In our previous blog, we explored how well-executed information management strategies have a direct impact on reaching business objectives. In this blog, we deep dive further into the core aspects of content – quality, type and management methods. These elements impact the overall productivity of an enterprise in an increasingly connected digital world.
When it comes to measurement and analytics, organizations automatically think of data as just numbers. But how can they use this data to make better decisions, and how it can drive business goals? In reality, data can help deliver content, but it is the actual content that completes the picture painted by the numbers.
Together, data and content work to provide the information vital to growing and driving businesses towards success. Content maturity, and an efficient content supply chain are key to a digital-first organization and should be part of the strategic business objectives of any ambitious brand.
Just like data values, there are various kinds of content. Depending on the type of content, an organization may manage the content differently to get the most value out of it. But first, we need to consider, what is good content?
There are several ways to define what makes good content, but the following are the minimum requirements:
- Accuracy and Clarity: Information corresponds with reality and is verifiable
- Integrity: Information meets user expectations and does not have gaps
- Timeliness: Information is updated frequently to meet business requirements
- Findability: Time spent on search and retrieval of information is minimized
- Applicability: Business process (es) and/or individuals can understand and use the data
- Governed: Information can be traced and monitored to meet business objectives
- Uniqueness: There is only one correct version, in other words, a single source of truth
It’s important to map the right type content to the correct use cases in your organization to ensure it addresses your business needs in the long run.
Here are some typical examples of structured content:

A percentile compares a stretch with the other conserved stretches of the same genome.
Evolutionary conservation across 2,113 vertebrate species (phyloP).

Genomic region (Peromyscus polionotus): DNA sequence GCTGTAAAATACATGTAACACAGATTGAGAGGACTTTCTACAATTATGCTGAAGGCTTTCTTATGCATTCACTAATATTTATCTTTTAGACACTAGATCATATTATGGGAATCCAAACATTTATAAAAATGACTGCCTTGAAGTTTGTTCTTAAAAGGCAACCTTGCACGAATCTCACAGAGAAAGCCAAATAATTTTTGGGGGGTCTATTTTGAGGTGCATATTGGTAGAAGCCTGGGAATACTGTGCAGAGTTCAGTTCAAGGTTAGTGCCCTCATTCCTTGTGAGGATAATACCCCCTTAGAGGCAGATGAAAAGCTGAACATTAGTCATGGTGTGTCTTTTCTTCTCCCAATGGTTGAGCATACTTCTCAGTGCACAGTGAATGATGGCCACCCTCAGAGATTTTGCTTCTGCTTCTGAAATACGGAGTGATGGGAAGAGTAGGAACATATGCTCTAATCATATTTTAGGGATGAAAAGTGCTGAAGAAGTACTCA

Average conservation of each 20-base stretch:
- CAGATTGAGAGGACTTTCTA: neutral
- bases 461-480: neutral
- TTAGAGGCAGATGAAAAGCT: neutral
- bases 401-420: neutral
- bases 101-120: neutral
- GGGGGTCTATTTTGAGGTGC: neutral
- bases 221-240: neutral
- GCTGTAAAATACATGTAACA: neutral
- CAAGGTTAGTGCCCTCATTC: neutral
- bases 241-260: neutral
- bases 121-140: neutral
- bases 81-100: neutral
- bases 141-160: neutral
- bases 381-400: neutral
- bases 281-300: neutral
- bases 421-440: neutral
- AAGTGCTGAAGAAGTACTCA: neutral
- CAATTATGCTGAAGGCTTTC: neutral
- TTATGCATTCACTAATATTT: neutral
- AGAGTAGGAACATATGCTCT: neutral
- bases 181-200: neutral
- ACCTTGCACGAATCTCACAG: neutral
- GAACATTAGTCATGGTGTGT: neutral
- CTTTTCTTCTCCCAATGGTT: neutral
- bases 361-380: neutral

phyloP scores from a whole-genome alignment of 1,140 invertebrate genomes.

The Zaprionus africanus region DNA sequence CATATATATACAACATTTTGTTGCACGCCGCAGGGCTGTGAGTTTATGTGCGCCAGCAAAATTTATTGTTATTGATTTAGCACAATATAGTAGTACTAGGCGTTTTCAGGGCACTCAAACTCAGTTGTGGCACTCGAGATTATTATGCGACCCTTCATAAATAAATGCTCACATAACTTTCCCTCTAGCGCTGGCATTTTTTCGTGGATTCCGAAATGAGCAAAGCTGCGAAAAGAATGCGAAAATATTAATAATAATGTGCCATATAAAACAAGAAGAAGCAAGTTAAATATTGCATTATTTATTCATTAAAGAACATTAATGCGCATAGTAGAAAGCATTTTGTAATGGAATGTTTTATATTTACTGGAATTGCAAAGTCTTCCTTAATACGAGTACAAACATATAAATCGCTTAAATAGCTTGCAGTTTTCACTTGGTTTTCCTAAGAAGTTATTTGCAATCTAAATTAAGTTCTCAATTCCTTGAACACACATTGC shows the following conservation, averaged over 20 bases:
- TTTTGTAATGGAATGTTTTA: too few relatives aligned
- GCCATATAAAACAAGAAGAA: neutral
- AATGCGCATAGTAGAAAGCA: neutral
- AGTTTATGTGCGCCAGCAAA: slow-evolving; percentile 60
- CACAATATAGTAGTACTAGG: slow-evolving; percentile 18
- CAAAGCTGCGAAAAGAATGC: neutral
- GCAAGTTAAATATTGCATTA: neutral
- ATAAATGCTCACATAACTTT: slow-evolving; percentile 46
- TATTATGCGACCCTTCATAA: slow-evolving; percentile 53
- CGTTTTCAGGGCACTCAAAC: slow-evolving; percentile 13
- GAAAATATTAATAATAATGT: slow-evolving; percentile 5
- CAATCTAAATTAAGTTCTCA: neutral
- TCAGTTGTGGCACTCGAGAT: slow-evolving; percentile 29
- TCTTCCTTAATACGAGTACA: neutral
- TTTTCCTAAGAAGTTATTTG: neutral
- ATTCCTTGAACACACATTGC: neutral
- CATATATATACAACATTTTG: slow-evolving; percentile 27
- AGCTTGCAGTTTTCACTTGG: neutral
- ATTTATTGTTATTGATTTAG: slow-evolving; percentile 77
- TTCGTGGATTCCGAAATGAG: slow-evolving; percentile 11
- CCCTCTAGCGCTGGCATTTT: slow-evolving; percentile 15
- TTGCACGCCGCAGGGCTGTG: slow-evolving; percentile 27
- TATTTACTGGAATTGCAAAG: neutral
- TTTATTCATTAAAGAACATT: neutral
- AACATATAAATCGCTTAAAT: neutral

- Organized predictably
- Classified by metadata
- Often componentized
- Stored in a centralized repository
- Maximizes the opportunity for reuse, dynamic assembly and can be published in many different formats (web, print, etc.)
Metadata allows description provides information about other data, hence useful for machines or AI services to utilize the information. Structured content also can ensure consistent tagging, accurate search results, compliance and data governance, security and tracking.
The characteristics of semi-structured information include:
- Unstructured information with semantic tags
- May be defined by different attributes
- May use tagging applied by workflows
- Make it more searchable than generic unstructured information
A good example of semi-structured data is HTML code, which doesn't restrict the amount of information you want to collect in a document, but still enforces hierarchy via semantic elements.
Unstructured content includes emails, documents, videos, photos, presentations, webpages and many other kinds of business documents. These documents have no associated data model and include many different formats.
These types of content often do not have any associated metadata, and if they do, it is often inconsistently applied. This means you cannot access the benefits that structured content provides.
So, does every organization need to structure their content?
A structured content approach makes sense when content is business critical and plays a vital role in digital transformation initiatives.
These digital transformation initiatives can be anything from dynamic content assembly for self-service portals, to intelligent knowledge hubs and product and services documentation. Because structured content enables content reuse, you can eliminate unnecessary duplication of effort and ensure consistency anywhere common content is reused.
Simply stated, structured content improves business agility, provides governance and control and enables findability to both external customers and internal employees.
When deciding where to start, consider how you want to manage this content and how you are defining your broader content strategy.
Early adopters of this approach include manufacturing, financial services, business services and life sciences industries. These organizations are quickly recognizing the benefits of a structured approach to content in comparison to document-based management.
In our next post, we’ll take a look at how structured content is making it much easier for companies to realize the benefits of AI technology fully. In the meanwhile, why not read our IDC report looking at how you can adopt a new content approach to build your AI ready enterprise.